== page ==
I was primed for biblical amusement a long time ago. My dad is Jewish and my cynicism comes, in part, from a Jewish place, a need to laugh at the absurdity of suffering—intensified now. My mother is a Lutheran pastor whose Christianity is in no small part entertaining. I went to daycare for years with a family of evangelical Christians; the father worked for the impresario evangelist Billy Graham. I once accompanied them to a laser show that culminated in archaeological proof of Noah’s ark, discovered on Ararat in modern Turkey. At a Christian teen event, I participated in a habanero eating contest and drank nearly a gallon of milk and I’ve never really been able to drink milk since. But even as my upbringing accustomed me to these spectacles and games, it was clear that some forms of trickery could not be contained within the funhouse of religious life. When I was 12, my mother confiscated my Magic: The Gathering cards, deeming them satanic. The devil, I was given to believe, performed magic; God’s supernatural interventions were coded differently, as miracles. Only now, reading Exodus, do I see the burning bush as an exemplary trick.
In Exodus, it’s fatal to address divine magic directly: tremble, avert your eyes, lose your mind. The Israelites’ threat against the Egyptians—their claim that God is on their side—turns out to be devastating for those who stand in their way. Whole peoples will be annihilated with God’s help on behalf of this incipient nation. I come back around then, Sarah, to you, and our wickedness, against which my one best spell is to crack up.
Ari, April 5, Brooklyn, NY:
Reading the beginning of Exodus, I’ve been struck by the fact that the entire story told in the Passover Haggadah, up to the parting of the Red Sea, is over by the end of the fourth parsha. Everything else, presumably, is about what happens afterward. With a mighty hand, the Lord frees the Israelites from bondage; the rest of the book, I’m hypothesizing, will be devoted to these parties going through the tumultuous courtship in which they choose each other.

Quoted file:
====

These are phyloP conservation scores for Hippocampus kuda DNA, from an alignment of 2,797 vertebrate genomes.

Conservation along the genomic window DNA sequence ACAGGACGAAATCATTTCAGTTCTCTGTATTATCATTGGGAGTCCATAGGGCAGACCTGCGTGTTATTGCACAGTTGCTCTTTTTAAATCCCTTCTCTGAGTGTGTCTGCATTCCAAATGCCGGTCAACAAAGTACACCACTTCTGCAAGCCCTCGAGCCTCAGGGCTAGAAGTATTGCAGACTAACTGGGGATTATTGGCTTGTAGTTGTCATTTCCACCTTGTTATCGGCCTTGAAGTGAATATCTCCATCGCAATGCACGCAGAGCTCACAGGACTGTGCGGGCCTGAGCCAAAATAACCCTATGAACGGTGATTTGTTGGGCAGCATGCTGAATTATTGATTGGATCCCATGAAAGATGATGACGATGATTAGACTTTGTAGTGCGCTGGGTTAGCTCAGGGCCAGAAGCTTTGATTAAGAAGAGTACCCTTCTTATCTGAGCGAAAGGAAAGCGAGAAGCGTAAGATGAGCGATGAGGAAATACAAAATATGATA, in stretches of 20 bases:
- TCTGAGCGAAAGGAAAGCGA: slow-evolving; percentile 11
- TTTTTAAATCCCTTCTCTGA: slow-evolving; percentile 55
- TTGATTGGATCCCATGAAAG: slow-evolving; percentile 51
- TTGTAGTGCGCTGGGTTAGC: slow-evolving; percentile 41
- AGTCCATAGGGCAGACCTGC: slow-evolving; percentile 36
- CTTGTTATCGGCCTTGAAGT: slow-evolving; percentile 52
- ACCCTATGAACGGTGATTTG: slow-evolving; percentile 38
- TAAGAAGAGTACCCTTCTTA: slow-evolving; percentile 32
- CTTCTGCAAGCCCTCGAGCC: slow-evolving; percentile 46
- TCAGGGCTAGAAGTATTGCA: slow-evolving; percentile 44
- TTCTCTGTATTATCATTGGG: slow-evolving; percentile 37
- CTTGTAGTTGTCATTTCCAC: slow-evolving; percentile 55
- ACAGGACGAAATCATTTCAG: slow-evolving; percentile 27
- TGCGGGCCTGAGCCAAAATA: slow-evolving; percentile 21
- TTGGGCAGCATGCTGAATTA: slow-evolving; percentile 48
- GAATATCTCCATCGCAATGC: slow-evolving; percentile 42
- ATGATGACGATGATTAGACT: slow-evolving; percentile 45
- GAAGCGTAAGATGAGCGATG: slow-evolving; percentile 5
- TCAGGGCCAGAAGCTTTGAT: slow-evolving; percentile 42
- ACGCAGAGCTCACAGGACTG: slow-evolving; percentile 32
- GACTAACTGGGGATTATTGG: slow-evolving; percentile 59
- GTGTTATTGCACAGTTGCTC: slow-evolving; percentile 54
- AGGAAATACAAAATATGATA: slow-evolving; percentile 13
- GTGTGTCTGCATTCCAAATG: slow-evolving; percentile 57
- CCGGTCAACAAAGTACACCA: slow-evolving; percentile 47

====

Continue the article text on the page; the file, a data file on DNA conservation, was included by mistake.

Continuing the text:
As history opens up radically, I’m feeling newly able to relate to my ancient ancestors in their attempts to make sense of radical change and their willingness to make commitments because of it. I think maybe what I’ve been experiencing the past few weeks—some variation on Sarah’s sense of wonder—is “awe”? This moment has forced me into confrontation with a number of slightly embarrassing facts about my own belief system: (a) I believe in God, (b) I believe in dialectical materialism, i.e., that class struggle has (if you will) a mind of its own, (c) I’m pretty sure that—in their ability to reorder the world through the agency of previously unseen forces—these are the same thing. I feel a rickety barrier within myself breaking down, a sense of giving in to my understanding of our situation, a sense of joining up. We’ve landed in revolutionary times, and so it seems quite reasonable now to become a revolutionary. In short, I guess I’m finally a communist, and I feel a little like—oy vey, in this world there are easier things to be!